As we compare Matthew 4:17 with Mark 1:15 we shall see that both Gospel writers recorded the same event. But where Matthew uses the phrase “kingdom of Heaven” Mark uses the phrase “kingdom of God”. Matthew 4:17, “From that time on Jesus began to preach, and to say, ‘repent: for the kingdom of Heaven is at hand'”. Mark 1:15, “…The time is fulfilled, and the kingdom of  God is at hand: repent ye, and believe the gospel”. Matthew translates the words of Christ figuratively as the “kingdom of Heaven”, but Mark translates the same discourse given at the same time  literally as the “kingdom of God”. I believe that in this passage, the kingdom of God is used in the same sense as the kingdom of Heaven, i.e. Christ’s reign over the nation, as opposed to individuals.

Why does the Holy Spirit, at times, use different terms for the same thing? The answer to that question lies in the fact that each Gospel writer presented Christ in a different office. The paper on this web-site The Kingdom of Heaven presents the Scriptural evidence that Matthew presented Christ as the King of Israel, Mark as the Servant of God, Luke as the Son of Man and John as  God. Christ in His office of Servant, or of Son of man or of God does not, primarily, have any impact on the millennial reign over Israel.  Christ in His office of King of Israel, does, of course, impact the millennial reign over Israel, and that is why Matthew uses the term “kingdom of Heaven, and Mark and Luke do not use that term, but use the term “kingdom of God” instead. (The Appendix of this paper discusses the five times in which Matthew does us the term “kingdom of God”.)

Compare also Matthew 13:11 with Luke 8:10 . Matthew 13:11, “…it is given unto you to know the mysteries of the kingdom of Heaven, but to them it is not given”. Luke 8:10, “….. unto you it is given to know the mysteries of the kingdom of God: but to others in parables…’. Again, Matthew translates the words of Christ figuratively as the “kingdom of Heaven”, but Luke translates the same discourse given at the same time literally as the “kingdom of God”. Obviously, in this passage also, the kingdom of God is the same as the kingdom of Heaven, i.e. Christ’s reign over the nation, as opposed to individuals. ..

It is clear therefore, that because the term “kingdom of God” is sometimes used in the same way as is the term  “kingdom of Heaven”, that the term “the kingdom of God” is sometimes used of Christ’s rule over Israel as a nation. Let us examine a few other passages which use the phrase “kingdom of God” as referring to God’s reign over the nation of Israel, i.e. the kingdom of Heaven.

In Matthew 5:3 we read “Blessed are the poor in spirit: for theirs is the kingdom of Heaven“. This verse comes at the beginning of Christ’s sermon on the mount. In Luke 6 our Lord gives a very similar sermon, but this time He is not on the mount, but on a plain (see verse 17). In this sermon we read in verse 20, “…blessed be ye poor: for yours is the kingdom of God“. I believe that, even though this is not the exact same sermon as given in Matthew, we may conclude that our Lord had the same aspect of the kingdom in mind, i.e. His reign of the nation of Israel.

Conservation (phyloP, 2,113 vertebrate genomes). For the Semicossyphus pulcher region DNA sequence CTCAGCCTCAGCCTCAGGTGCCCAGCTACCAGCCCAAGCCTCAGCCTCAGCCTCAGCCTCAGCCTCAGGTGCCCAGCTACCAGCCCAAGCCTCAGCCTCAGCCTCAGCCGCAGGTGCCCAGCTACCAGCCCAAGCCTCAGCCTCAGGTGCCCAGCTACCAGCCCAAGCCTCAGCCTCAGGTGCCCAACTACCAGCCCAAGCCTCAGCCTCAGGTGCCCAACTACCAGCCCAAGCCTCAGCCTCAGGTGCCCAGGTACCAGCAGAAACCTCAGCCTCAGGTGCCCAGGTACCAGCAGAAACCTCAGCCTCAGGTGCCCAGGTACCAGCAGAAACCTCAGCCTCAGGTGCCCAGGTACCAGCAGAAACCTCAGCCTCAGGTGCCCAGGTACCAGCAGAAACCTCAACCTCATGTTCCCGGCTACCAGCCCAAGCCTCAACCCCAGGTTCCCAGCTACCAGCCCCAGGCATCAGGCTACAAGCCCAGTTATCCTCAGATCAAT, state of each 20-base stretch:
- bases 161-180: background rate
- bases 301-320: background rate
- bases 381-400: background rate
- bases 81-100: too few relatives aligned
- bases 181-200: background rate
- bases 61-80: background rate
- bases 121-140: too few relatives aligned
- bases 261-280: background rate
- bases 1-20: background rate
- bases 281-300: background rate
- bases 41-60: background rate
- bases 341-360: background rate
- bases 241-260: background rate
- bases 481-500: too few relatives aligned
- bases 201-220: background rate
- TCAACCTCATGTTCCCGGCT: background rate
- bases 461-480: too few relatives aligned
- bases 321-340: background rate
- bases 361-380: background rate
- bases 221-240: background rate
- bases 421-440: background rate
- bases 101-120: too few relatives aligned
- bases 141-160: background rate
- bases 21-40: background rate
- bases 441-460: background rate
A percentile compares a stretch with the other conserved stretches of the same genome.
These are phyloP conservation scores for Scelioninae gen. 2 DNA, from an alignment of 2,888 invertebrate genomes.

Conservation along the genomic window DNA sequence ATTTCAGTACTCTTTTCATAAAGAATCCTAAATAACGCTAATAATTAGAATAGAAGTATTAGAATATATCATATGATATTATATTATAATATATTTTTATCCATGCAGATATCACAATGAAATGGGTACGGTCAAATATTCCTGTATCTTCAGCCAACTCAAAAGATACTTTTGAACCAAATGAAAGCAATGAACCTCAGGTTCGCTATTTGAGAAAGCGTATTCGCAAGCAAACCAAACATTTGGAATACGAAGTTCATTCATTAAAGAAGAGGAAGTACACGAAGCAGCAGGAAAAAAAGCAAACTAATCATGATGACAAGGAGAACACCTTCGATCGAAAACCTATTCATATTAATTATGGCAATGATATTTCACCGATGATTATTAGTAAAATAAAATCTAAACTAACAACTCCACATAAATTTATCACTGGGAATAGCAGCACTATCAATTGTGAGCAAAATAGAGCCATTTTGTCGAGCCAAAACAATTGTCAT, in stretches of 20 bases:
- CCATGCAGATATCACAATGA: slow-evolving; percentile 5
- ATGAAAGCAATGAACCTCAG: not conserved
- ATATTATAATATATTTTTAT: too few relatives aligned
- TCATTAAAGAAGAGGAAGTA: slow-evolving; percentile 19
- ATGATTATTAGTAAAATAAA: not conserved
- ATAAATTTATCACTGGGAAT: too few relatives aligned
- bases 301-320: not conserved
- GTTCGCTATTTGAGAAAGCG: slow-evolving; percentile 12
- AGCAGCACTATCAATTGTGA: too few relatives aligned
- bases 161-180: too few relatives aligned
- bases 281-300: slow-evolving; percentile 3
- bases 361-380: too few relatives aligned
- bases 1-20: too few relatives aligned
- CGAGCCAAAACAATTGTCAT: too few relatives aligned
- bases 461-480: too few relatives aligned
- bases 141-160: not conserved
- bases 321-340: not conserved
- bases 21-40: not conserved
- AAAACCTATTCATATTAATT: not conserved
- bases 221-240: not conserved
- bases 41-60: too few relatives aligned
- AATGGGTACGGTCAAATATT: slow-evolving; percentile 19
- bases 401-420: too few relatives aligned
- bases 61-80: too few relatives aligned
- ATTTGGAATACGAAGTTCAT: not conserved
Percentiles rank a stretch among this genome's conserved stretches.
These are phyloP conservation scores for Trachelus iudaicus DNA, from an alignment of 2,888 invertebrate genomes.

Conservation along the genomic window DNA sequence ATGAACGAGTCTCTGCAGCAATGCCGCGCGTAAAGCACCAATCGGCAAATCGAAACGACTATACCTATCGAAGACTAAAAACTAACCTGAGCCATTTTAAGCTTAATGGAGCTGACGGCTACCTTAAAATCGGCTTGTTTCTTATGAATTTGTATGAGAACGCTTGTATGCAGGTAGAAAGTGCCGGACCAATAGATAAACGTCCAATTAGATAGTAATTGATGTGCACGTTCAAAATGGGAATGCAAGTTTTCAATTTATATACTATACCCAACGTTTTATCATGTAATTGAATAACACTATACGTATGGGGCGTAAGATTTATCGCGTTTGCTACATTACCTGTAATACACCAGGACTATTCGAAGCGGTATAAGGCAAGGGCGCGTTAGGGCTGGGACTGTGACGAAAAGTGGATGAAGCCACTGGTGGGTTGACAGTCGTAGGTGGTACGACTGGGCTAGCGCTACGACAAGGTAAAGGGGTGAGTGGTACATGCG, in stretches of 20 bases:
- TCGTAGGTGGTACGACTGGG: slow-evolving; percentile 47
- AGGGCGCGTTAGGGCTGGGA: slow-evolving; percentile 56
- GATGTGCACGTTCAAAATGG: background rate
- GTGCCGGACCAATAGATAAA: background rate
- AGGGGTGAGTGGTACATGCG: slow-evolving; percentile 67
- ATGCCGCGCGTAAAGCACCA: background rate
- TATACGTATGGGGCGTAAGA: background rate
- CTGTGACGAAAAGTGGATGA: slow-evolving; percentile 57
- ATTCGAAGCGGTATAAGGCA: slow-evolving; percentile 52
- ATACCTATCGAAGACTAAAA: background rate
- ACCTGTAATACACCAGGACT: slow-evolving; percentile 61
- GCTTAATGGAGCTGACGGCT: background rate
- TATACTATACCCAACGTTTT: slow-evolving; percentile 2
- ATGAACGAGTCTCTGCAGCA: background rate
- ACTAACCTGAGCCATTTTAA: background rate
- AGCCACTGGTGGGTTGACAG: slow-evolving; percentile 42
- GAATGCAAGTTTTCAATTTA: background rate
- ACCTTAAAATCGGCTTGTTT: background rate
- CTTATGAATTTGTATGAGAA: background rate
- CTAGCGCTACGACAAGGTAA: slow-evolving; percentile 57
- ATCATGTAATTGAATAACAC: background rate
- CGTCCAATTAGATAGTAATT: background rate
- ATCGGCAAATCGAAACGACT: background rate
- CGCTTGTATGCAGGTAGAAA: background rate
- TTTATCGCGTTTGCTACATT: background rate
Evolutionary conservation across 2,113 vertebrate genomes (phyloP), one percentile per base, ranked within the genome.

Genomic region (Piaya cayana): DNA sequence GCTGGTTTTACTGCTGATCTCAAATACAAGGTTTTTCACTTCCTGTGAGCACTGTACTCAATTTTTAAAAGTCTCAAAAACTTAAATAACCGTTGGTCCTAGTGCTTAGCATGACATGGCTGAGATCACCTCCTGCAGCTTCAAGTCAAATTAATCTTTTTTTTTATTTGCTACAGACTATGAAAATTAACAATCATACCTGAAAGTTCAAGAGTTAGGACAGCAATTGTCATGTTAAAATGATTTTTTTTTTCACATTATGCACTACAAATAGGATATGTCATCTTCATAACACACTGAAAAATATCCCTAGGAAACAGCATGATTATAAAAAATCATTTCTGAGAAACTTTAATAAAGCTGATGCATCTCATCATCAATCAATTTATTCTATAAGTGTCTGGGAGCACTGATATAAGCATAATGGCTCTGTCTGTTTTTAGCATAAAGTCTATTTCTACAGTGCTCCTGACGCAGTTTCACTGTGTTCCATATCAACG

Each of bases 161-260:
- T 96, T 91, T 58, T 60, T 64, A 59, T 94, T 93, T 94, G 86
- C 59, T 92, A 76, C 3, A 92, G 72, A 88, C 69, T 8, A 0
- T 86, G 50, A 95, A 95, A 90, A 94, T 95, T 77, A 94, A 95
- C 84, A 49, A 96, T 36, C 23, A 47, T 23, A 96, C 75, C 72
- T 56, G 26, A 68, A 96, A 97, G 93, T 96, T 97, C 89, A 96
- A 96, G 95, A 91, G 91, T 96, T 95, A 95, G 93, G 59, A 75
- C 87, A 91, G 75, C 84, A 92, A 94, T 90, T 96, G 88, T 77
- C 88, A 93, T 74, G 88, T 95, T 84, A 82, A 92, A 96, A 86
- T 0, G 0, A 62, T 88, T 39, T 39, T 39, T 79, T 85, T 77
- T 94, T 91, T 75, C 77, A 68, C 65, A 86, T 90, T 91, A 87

In Matthew 13 we read of the parables of the kingdom of Heaven. Verse 31, “….The kingdom of Heaven is like to a grain of mustard seed.…”. and in Luke 13: 18-19 we read, “Then He said, ‘Unto what is the kingdom of God like? and whereunto shall I resemble it? It is like a grain of mustard seed, which a man took and cast into his garden….”. Again, I believe that the same aspect of the kingdom is in the mind of our Lord when He compares it to a mustard seed, i.e. the kingdom in which Christ reigns over His nation, Israel.

2) The phrase “Kingdom of God” is also used of God’s reign, not of a nation, but over individual believers apart from their dispensational standing.

In John 3:3 for example, it is clear that what was intended was that only believers, i.e.  individuals apart from their national origins  can see the kingdom of God. “….unless a man is born again he cannot see the kingdom of God”. The phrase is used in the same way in John 3:5, “…unless a man is born of spirit and water, he cannot see the kingdom of God”. These verses obviously have to do with individual salvation unto eternal life. Salvation is an individual matter of faith, not a national matter of blessings. Therefore, when we read of the kingdom of God in relation to salvation, we are reading of His reign over individuals, not His reign over a nation. (Some believe that Jn. 3 is a passage about the re-birth of the nation of Israel. I believe that the paper on this web-site on being born again will prove from Scripture that this passage is not about the nation of Israel, it is about individuals as human beings apart from their dispensational standing.) Let us examine other scriptures which speak of the kingdom of God as His reign of individuals, as opposed to a nation.